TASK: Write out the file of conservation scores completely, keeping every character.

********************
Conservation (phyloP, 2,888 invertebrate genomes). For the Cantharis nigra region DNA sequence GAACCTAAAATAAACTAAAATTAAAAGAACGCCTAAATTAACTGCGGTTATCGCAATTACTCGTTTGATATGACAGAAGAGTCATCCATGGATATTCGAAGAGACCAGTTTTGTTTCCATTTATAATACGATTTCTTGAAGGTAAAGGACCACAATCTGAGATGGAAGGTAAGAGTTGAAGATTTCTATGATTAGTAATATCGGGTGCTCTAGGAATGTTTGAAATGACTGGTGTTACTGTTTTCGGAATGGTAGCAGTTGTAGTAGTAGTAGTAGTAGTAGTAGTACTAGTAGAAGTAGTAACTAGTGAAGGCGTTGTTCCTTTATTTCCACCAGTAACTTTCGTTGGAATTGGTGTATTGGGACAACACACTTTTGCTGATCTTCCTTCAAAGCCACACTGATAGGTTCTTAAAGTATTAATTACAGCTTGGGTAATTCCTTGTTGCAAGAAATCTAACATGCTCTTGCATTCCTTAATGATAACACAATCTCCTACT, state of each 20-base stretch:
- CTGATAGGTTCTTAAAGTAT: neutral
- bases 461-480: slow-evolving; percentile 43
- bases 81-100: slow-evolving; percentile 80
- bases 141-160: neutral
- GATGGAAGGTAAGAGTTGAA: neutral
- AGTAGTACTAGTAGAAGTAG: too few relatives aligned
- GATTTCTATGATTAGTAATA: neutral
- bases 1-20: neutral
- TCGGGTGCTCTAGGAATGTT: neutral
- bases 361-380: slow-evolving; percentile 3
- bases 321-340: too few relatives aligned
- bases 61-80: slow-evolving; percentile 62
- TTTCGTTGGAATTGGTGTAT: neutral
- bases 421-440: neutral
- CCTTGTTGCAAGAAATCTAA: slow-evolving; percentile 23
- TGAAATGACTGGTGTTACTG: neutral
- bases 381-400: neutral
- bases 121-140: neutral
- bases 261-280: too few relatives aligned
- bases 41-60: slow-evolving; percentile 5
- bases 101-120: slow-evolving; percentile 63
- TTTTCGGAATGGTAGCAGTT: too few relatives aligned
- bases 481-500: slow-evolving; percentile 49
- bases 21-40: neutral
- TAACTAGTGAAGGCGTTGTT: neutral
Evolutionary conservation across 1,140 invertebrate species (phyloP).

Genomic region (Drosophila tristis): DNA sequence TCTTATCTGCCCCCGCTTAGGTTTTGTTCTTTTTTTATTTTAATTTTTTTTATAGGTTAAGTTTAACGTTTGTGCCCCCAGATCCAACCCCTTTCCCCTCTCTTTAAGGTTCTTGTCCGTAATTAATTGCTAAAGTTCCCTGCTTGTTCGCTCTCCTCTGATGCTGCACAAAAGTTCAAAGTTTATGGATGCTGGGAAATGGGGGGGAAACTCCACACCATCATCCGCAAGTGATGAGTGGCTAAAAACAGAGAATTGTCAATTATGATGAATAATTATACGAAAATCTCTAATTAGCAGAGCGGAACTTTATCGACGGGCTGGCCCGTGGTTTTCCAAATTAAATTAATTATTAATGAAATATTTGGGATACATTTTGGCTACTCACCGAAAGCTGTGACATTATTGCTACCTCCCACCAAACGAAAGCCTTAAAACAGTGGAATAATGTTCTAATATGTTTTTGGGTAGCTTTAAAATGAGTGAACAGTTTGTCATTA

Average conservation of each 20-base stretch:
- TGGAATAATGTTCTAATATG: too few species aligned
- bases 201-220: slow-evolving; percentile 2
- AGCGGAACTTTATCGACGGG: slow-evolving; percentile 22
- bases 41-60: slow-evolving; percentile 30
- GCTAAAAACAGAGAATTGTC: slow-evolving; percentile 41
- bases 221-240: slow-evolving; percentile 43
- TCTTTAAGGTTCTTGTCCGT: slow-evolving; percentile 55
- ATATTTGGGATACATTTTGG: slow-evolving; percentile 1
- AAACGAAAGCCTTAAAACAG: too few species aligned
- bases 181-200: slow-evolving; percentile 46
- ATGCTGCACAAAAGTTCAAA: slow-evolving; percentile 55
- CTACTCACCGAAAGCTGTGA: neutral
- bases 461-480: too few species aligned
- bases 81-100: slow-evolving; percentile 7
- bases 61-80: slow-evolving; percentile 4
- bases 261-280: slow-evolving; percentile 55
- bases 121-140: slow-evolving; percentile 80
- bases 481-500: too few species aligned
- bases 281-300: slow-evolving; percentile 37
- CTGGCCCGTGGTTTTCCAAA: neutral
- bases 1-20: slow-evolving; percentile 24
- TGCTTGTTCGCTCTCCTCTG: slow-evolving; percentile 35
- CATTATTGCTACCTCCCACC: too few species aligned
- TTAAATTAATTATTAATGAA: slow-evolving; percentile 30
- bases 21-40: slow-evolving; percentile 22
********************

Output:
Conservation (phyloP, 2,888 invertebrate genomes). For the Cantharis nigra region DNA sequence GAACCTAAAATAAACTAAAATTAAAAGAACGCCTAAATTAACTGCGGTTATCGCAATTACTCGTTTGATATGACAGAAGAGTCATCCATGGATATTCGAAGAGACCAGTTTTGTTTCCATTTATAATACGATTTCTTGAAGGTAAAGGACCACAATCTGAGATGGAAGGTAAGAGTTGAAGATTTCTATGATTAGTAATATCGGGTGCTCTAGGAATGTTTGAAATGACTGGTGTTACTGTTTTCGGAATGGTAGCAGTTGTAGTAGTAGTAGTAGTAGTAGTAGTACTAGTAGAAGTAGTAACTAGTGAAGGCGTTGTTCCTTTATTTCCACCAGTAACTTTCGTTGGAATTGGTGTATTGGGACAACACACTTTTGCTGATCTTCCTTCAAAGCCACACTGATAGGTTCTTAAAGTATTAATTACAGCTTGGGTAATTCCTTGTTGCAAGAAATCTAACATGCTCTTGCATTCCTTAATGATAACACAATCTCCTACT, state of each 20-base stretch:
- CTGATAGGTTCTTAAAGTAT: neutral
- bases 461-480: slow-evolving; percentile 43
- bases 81-100: slow-evolving; percentile 80
- bases 141-160: neutral
- GATGGAAGGTAAGAGTTGAA: neutral
- AGTAGTACTAGTAGAAGTAG: too few relatives aligned
- GATTTCTATGATTAGTAATA: neutral
- bases 1-20: neutral
- TCGGGTGCTCTAGGAATGTT: neutral
- bases 361-380: slow-evolving; percentile 3
- bases 321-340: too few relatives aligned
- bases 61-80: slow-evolving; percentile 62
- TTTCGTTGGAATTGGTGTAT: neutral
- bases 421-440: neutral
- CCTTGTTGCAAGAAATCTAA: slow-evolving; percentile 23
- TGAAATGACTGGTGTTACTG: neutral
- bases 381-400: neutral
- bases 121-140: neutral
- bases 261-280: too few relatives aligned
- bases 41-60: slow-evolving; percentile 5
- bases 101-120: slow-evolving; percentile 63
- TTTTCGGAATGGTAGCAGTT: too few relatives aligned
- bases 481-500: slow-evolving; percentile 49
- bases 21-40: neutral
- TAACTAGTGAAGGCGTTGTT: neutral
Evolutionary conservation across 1,140 invertebrate species (phyloP).

Genomic region (Drosophila tristis): DNA sequence TCTTATCTGCCCCCGCTTAGGTTTTGTTCTTTTTTTATTTTAATTTTTTTTATAGGTTAAGTTTAACGTTTGTGCCCCCAGATCCAACCCCTTTCCCCTCTCTTTAAGGTTCTTGTCCGTAATTAATTGCTAAAGTTCCCTGCTTGTTCGCTCTCCTCTGATGCTGCACAAAAGTTCAAAGTTTATGGATGCTGGGAAATGGGGGGGAAACTCCACACCATCATCCGCAAGTGATGAGTGGCTAAAAACAGAGAATTGTCAATTATGATGAATAATTATACGAAAATCTCTAATTAGCAGAGCGGAACTTTATCGACGGGCTGGCCCGTGGTTTTCCAAATTAAATTAATTATTAATGAAATATTTGGGATACATTTTGGCTACTCACCGAAAGCTGTGACATTATTGCTACCTCCCACCAAACGAAAGCCTTAAAACAGTGGAATAATGTTCTAATATGTTTTTGGGTAGCTTTAAAATGAGTGAACAGTTTGTCATTA

Average conservation of each 20-base stretch:
- TGGAATAATGTTCTAATATG: too few species aligned
- bases 201-220: slow-evolving; percentile 2
- AGCGGAACTTTATCGACGGG: slow-evolving; percentile 22
- bases 41-60: slow-evolving; percentile 30
- GCTAAAAACAGAGAATTGTC: slow-evolving; percentile 41
- bases 221-240: slow-evolving; percentile 43
- TCTTTAAGGTTCTTGTCCGT: slow-evolving; percentile 55
- ATATTTGGGATACATTTTGG: slow-evolving; percentile 1
- AAACGAAAGCCTTAAAACAG: too few species aligned
- bases 181-200: slow-evolving; percentile 46
- ATGCTGCACAAAAGTTCAAA: slow-evolving; percentile 55
- CTACTCACCGAAAGCTGTGA: neutral
- bases 461-480: too few species aligned
- bases 81-100: slow-evolving; percentile 7
- bases 61-80: slow-evolving; percentile 4
- bases 261-280: slow-evolving; percentile 55
- bases 121-140: slow-evolving; percentile 80
- bases 481-500: too few species aligned
- bases 281-300: slow-evolving; percentile 37
- CTGGCCCGTGGTTTTCCAAA: neutral
- bases 1-20: slow-evolving; percentile 24
- TGCTTGTTCGCTCTCCTCTG: slow-evolving; percentile 35
- CATTATTGCTACCTCCCACC: too few species aligned
- TTAAATTAATTATTAATGAA: slow-evolving; percentile 30
- bases 21-40: slow-evolving; percentile 22